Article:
Wollard v. City of Kansas City

Annotate this Case

831 S.W.2d 200 (1992)

Martha WOLLARD and Elwood H. Wollard, Appellants-Respondents, v. The CITY OF KANSAS CITY, Missouri, Respondent-Appellant, Martha WOLLARD and Elwood H. Wollard, Respondents, v. The CITY OF KANSAS CITY, Missouri, Appellant.

No. 74257.

Supreme Court of Missouri, En Banc.

April 21, 1992.

Rehearing Denied July 21, 1992.

Richard E. Rice, Kansas City, for appellant.

Richard N. Ward, Jeffrey L. Hess, Patricia R. Jensen, Kansas City, for respondent.

James J. Wilson, City Counselor, Helen D. Haskins, St. Louis, Dennis Budd, Asst. City Counselor, Springfield, for amici City of St. Louis and City of Springfield.

Robert O. Jester, Daniel N. Allmayer, Kansas City, for amici Mid-Am. Regional Counsel and 24 Cities and Counties.

COVINGTON, Justice.

Plaintiffs Martha Wollard and her husband, Elwood Wollard, appeal a judgment in which the trial court applied the damage limitation contained in § 537.610.2, RSMo 1986, to the verdict returned by the jury, thereby reducing Mrs. Wollard's recovery to $100,000. The Missouri Court of Appeals, Western District, affirmed. This *201 Court granted transfer to consider whether § 537.610.2 applies to verdicts rendered against municipal corporations sued for torts arising out of their proprietary functions. Affirmed.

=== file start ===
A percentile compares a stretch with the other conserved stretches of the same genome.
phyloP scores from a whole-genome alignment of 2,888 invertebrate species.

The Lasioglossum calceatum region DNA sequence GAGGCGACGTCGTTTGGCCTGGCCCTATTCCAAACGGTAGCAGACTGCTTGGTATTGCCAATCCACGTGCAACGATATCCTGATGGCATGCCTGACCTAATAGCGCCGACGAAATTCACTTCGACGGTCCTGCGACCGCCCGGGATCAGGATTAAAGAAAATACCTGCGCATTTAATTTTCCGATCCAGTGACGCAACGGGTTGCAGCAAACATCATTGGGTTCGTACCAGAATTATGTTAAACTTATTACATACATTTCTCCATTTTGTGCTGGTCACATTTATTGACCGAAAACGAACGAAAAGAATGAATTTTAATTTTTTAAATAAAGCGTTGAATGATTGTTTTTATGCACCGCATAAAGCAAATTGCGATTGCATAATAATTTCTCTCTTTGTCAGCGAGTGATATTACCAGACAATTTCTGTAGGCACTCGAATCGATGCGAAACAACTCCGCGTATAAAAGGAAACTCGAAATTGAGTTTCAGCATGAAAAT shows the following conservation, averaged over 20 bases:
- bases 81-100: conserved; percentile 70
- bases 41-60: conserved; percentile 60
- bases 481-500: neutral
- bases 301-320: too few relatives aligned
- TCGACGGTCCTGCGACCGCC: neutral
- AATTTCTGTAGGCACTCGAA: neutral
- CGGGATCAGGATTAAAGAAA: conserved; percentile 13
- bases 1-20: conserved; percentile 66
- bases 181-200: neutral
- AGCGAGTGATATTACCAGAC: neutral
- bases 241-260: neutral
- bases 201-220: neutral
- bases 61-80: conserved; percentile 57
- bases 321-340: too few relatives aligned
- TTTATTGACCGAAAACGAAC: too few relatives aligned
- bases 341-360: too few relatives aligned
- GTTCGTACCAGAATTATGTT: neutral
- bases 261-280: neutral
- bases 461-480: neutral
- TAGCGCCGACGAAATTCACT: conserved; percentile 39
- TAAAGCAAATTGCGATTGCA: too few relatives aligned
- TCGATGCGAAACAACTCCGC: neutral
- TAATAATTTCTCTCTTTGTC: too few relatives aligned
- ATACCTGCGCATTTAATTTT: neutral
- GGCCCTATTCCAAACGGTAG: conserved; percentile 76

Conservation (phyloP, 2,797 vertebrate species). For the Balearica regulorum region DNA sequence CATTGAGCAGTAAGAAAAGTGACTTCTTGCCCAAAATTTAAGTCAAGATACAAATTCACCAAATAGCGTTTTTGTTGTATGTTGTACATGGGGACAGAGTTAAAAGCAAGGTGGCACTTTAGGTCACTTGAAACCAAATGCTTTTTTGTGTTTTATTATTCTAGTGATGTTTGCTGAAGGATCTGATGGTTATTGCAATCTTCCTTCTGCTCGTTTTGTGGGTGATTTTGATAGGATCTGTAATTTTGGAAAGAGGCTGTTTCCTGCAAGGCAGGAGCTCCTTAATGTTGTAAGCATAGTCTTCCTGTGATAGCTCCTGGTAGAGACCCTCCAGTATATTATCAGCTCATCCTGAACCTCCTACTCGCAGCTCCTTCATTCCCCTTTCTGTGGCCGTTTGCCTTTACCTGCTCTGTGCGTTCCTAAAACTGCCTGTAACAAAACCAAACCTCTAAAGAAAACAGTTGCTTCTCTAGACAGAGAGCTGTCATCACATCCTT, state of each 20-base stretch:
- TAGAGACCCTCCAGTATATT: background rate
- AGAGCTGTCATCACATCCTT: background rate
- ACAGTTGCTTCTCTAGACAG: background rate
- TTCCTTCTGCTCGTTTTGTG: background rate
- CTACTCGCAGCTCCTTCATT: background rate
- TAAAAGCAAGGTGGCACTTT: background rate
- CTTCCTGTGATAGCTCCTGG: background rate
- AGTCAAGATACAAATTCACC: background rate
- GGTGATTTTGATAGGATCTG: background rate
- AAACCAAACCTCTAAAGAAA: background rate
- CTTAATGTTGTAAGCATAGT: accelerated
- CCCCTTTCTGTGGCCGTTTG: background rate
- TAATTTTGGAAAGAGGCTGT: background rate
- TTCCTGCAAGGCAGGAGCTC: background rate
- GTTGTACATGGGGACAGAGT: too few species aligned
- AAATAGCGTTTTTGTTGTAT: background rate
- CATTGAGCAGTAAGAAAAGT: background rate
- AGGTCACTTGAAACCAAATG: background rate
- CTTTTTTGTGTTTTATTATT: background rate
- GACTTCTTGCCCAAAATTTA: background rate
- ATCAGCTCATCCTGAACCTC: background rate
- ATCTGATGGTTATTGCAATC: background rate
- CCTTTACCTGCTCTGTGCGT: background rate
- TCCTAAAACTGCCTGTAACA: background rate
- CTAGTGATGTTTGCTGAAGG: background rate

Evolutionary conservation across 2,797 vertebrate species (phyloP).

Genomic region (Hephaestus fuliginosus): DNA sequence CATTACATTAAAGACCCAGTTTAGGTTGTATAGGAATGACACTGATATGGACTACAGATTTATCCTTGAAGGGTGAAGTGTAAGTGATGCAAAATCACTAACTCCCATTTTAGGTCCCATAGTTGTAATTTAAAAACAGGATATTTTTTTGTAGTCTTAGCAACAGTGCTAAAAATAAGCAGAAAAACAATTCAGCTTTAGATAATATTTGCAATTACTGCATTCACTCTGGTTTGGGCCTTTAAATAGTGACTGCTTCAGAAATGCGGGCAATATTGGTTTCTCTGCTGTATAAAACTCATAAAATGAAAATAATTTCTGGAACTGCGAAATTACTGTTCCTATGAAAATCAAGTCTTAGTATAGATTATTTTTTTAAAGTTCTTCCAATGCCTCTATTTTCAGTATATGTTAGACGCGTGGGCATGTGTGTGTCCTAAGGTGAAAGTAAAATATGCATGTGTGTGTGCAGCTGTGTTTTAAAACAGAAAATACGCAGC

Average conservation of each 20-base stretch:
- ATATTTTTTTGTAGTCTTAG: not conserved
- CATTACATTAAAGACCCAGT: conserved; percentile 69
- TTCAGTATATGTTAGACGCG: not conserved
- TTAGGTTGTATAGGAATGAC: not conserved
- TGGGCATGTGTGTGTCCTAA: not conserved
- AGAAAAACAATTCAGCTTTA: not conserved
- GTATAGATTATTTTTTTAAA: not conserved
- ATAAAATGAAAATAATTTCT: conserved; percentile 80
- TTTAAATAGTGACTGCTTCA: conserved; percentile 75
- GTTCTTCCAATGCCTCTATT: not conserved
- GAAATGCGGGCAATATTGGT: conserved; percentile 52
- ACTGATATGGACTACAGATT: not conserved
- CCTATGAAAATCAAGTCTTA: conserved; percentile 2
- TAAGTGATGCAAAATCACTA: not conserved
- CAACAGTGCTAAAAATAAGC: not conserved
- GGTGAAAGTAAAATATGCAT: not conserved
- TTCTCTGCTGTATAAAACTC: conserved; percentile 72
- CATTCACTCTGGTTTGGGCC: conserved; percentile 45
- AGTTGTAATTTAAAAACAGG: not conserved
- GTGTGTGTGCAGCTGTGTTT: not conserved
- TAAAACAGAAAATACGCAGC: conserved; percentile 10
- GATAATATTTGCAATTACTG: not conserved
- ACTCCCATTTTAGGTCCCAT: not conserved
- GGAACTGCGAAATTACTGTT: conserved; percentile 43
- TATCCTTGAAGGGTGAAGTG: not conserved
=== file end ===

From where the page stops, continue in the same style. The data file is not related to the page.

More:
Mrs. Wollard slipped and fell on property owned by the City of Kansas City as she stepped from a public street up to a city sidewalk. Apparently Mrs. Wollard slipped on mud left on the sidewalk by employees of the city's water department as a result of excavation conducted for the purpose of making repairs to the water system. Mrs. Wollard sued to recover damages for her personal injuries. Mr. Wollard sued for loss of consortium. The jury returned verdicts of $800,000 and $108,333 in favor of Martha Wollard and Elwood Wollard, respectively. The jury found Mrs. Wollard to be thirty-three percent at fault and the verdict was reduced accordingly.

After trial, the court limited Mrs. Wollard's damages to $100,000 pursuant to § 537.610.2, which provides that "the liability of the state and its public entities on claims within the scope of §§ 537.600 to 537.650, ... shall not exceed $100,000 for any one person in a single accident or occurrence...."

Mrs. Wollard appealed, alleging that her claim was not within the scope of § 537.-600, RSMo 1986, thus was not subject to reduction under § 537.610.2. Kansas City cross-appealed to assert alternative contentions of error, evidentiary and otherwise, should the jury award be reinstated on appeal.

Although the immediate issue is whether the $100,000 liability limitation in § 537.-610.2 applies to Mrs. Wollard's claim, resolution of the case turns upon interpretation of § 537.600, RSMo 1986, which in relevant part provides: